Apart from the numerous thought-provoking aspects highlighted above, the share of transplants that are performed with trafficked organs is also alarmingly high in India. "The WHO estimated in 2007 that organ trafficking accounts for 5-10% of kidney transplants performed annually across the globe"[x]. The problem at hand is a menace which is needed to be curbed and if not, will continue to prevail if the legislation is not implemented strictly.

Suggested Amendments To The Act
To keep up with changing times and developing technology, legislations are needed to be amended to match the contemporary scenarios and to suit the needs of society. The THO (Amendment) Act of 2011 also needs to be amended at the earliest. Following are some suggested amendments to the act:

Ceiling On The Cost Of Transplantation:
Even if a person needing an organ/tissue transplant finds a potent donor, an snag that hurdles the process is the skyrocketing cost of transplants, especially in private hospitals, even though the organ is obtained for free. "At present, private hospitals charge anything between Rs 10 lakh and Rs 30 lakh for a heart transplant, while for a kidney transplant the cost varies from Rs 5 lakh to Rs 20 lakh. In the case of liver, the price ranges from Rs 15 lakh and Rs 35 lakh"[xi]. An upper price limit is needed to be set by the government both for the government as well as private hospitals to ensure that profiteering is minimized.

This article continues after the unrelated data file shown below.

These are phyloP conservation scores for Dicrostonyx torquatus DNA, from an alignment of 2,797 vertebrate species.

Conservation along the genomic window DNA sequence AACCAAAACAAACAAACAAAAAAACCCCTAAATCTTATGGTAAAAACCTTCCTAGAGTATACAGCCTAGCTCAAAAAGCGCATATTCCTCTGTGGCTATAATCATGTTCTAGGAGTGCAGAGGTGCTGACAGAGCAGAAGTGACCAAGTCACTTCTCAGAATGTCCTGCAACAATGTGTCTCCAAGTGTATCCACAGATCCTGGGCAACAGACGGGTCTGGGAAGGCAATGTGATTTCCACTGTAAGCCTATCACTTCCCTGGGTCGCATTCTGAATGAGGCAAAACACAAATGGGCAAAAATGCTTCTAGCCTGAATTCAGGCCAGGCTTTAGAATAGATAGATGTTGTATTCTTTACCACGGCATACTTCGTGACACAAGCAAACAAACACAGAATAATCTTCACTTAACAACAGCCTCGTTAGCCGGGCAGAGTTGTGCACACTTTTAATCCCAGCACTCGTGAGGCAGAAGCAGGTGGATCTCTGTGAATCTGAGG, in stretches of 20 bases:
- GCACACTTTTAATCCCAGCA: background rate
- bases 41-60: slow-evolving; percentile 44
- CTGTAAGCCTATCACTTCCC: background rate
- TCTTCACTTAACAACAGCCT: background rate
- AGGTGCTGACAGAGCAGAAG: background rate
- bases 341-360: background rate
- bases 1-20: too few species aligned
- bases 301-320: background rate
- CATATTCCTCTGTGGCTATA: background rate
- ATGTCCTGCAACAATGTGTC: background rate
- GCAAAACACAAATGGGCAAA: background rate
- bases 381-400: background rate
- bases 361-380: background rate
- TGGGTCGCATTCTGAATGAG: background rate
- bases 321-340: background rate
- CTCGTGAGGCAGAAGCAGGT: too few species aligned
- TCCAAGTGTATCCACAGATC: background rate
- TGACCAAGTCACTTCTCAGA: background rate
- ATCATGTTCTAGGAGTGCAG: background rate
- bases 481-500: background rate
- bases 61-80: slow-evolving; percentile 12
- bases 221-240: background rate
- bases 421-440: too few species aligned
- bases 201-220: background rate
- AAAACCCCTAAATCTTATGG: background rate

Appellate body/tribunal
There is no proper appellate body that deals with appeals under the Transplantation of Human Organs (Amendment) Act, 2011. Even though section 17 of the act provides for the provision of appealing by the aggrieved party to the center or state government depending on the case, there is a need to constitute an appellate body like NCLAT (National Company Law Appellate Tribunal) and ITAT (Income Tax Appellate Tribunal) to unify the appeal system under the act and increase efficiency, thereby providing aggrieved parties with speedy redressal.

Stricter Punishment And Implementation
The prime reason for the failure of any law to fully achieve its motive is its flawed implementation and its less harsh punishment provisions. The fact that illegal transplants are still prevalent in the country points toward its improper implementation. The punishment provisions are needed to be harsher.

For instance, section 19 provides for punishment for the offenders of illegal dealings in human organs and provides for imprisonment of five years which may extend up to ten years. Imprisonment of just five to ten years for illegally dealing in human organs is disproportionate and less harsh. So there is a need to revisit the penal provisions of the act.

The lax attitude of the concerned authority should also be checked to ensure smooth implementation of the act.